BitConnect, the renowned “self-regulating financial system” that rose to prominence before spectacularly imploding in January 2018, cost a lot of investors a lot of money, some of them even losing their life savings. Prominent among its supporters were a number of social media endorsers who relentlessly promoted the platform, making millions of dollars in referrals as well as direct deals with BitConnect. Unsurprisingly, these individuals were soon wanted men by those who felt they’d been duped, and, with a revised class action law suit recently posted by the United States District Court Southern District of Florida, it’s time to see what the most high profile promoters have been up to since BitConnect’s demise.
“I’m Craig Grant, and this is my Bitcoin wallet.” Anyone who watched a YouTube video on the subject of cryptocurrency in 2017/18 will remember this phrase with dread. The face of BitConnect to many people, Grant not only made a great deal of money from his referrals but was also paid directly by BitConnect to promote it. Grant accidentally exposed his Bitcoin wallet address in a YouTube video, which still shows a balance of 309 Bitcoin, all transferred during late 2017 when BitConnect was gaining in price and exposure, and which is currently worth over $2 million. Despite this, Grant claimed in February that he couldn’t afford a lawyer, and although he regularly posts YouTube videos of his life in Jamaica, it seems he is keeping a low profile while the investigation continues. We can only assume this was on the back of free legal advice.
Trevon James initially poured cold water on the demise of BitConnect in January, claiming to be buying more tokens even as it crashed 98%. At one point James was earning $10,000 a day from the scheme, so it’s not surprising he continued to post videos defending BitConnect, suggesting that “you didn’t lose your money. Ok, technically you lost your money…”. After deleting all this BitConnect videos (which many users had saved anyway), he failed to respond to a court summons in August before appearing before the SEC in September. A recent YouTube video features a solemn-looking James saying “most of my bills I paid a year in advance. The rest of them I’m about to because…I might be going down”. All the feels.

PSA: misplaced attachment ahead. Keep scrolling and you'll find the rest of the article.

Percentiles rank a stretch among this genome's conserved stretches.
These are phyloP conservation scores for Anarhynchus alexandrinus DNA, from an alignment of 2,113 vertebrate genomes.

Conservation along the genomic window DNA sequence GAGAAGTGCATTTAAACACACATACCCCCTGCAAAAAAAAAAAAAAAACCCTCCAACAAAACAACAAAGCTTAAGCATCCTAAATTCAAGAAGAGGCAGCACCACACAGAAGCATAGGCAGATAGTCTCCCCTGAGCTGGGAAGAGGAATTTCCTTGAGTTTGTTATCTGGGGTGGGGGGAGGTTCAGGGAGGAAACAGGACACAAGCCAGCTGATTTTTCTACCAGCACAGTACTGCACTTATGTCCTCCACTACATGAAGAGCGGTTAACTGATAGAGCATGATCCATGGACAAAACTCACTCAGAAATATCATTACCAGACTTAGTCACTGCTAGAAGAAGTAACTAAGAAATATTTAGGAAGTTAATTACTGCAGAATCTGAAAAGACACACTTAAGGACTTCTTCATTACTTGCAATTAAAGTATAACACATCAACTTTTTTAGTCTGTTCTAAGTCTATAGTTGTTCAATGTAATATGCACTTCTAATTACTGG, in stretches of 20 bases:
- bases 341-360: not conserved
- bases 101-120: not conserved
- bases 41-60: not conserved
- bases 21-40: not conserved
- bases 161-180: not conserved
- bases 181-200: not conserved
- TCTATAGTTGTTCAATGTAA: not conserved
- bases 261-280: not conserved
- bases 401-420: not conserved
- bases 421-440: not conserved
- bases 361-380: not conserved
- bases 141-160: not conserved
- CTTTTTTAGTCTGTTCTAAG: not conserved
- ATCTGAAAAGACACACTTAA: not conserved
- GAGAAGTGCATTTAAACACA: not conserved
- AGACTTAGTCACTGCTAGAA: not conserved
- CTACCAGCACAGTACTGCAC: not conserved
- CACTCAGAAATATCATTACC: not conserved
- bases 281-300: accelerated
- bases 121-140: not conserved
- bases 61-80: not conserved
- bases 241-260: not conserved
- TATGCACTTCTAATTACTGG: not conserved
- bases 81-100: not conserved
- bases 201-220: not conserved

CryptoNick is noted in court papers as being “an extremely influential affiliate marketer who claimed to have become a millionaire as a result of his cryptocurrency investments”. Upon BitConnect’s demise, CryptoNick took the nuclear option and deleted all of his YouTube videos and shut down all his social media channels. Fellow defendant CryptoClover stated that CryptoNick “…made a ton of money on referrals. A ton of money.” CryptoClover also states that CryptoNick “…just kind of cashed out and…now he’s in hiding.” In August a tweet was posted by a car showroom in Brooklyn congratulating a certain “17 year-old, self-made @nicktravato” for his purchase of an expensive-looking Nissan GTR, accompanied by a picture of an individual who bore a striking resemblance to CrytoNick.
Hildreth would often appear on YouTube videos with CryptoNick, extolling the virtues of the lending platform and encouraging his audience to sign up. Upon the collapse of the platform he deleted all his BitConnect-related videos and has failed to acknowledge BitConnect in any form since. He is still active on YouTube however, promoting affiliate marketing among other things. The absolute nerve.
If it Walks and Quacks Like a Pyramid Scheme…
In total, nine defendants have been listed in the most recent court filing, with other promoters as well as members of the management team appearing. Whilst many in the cryptocurrency space would like to forget about BitConnect, the court case will remind us all of what happened and will serve as a warning that something that seems to good to be true usually is.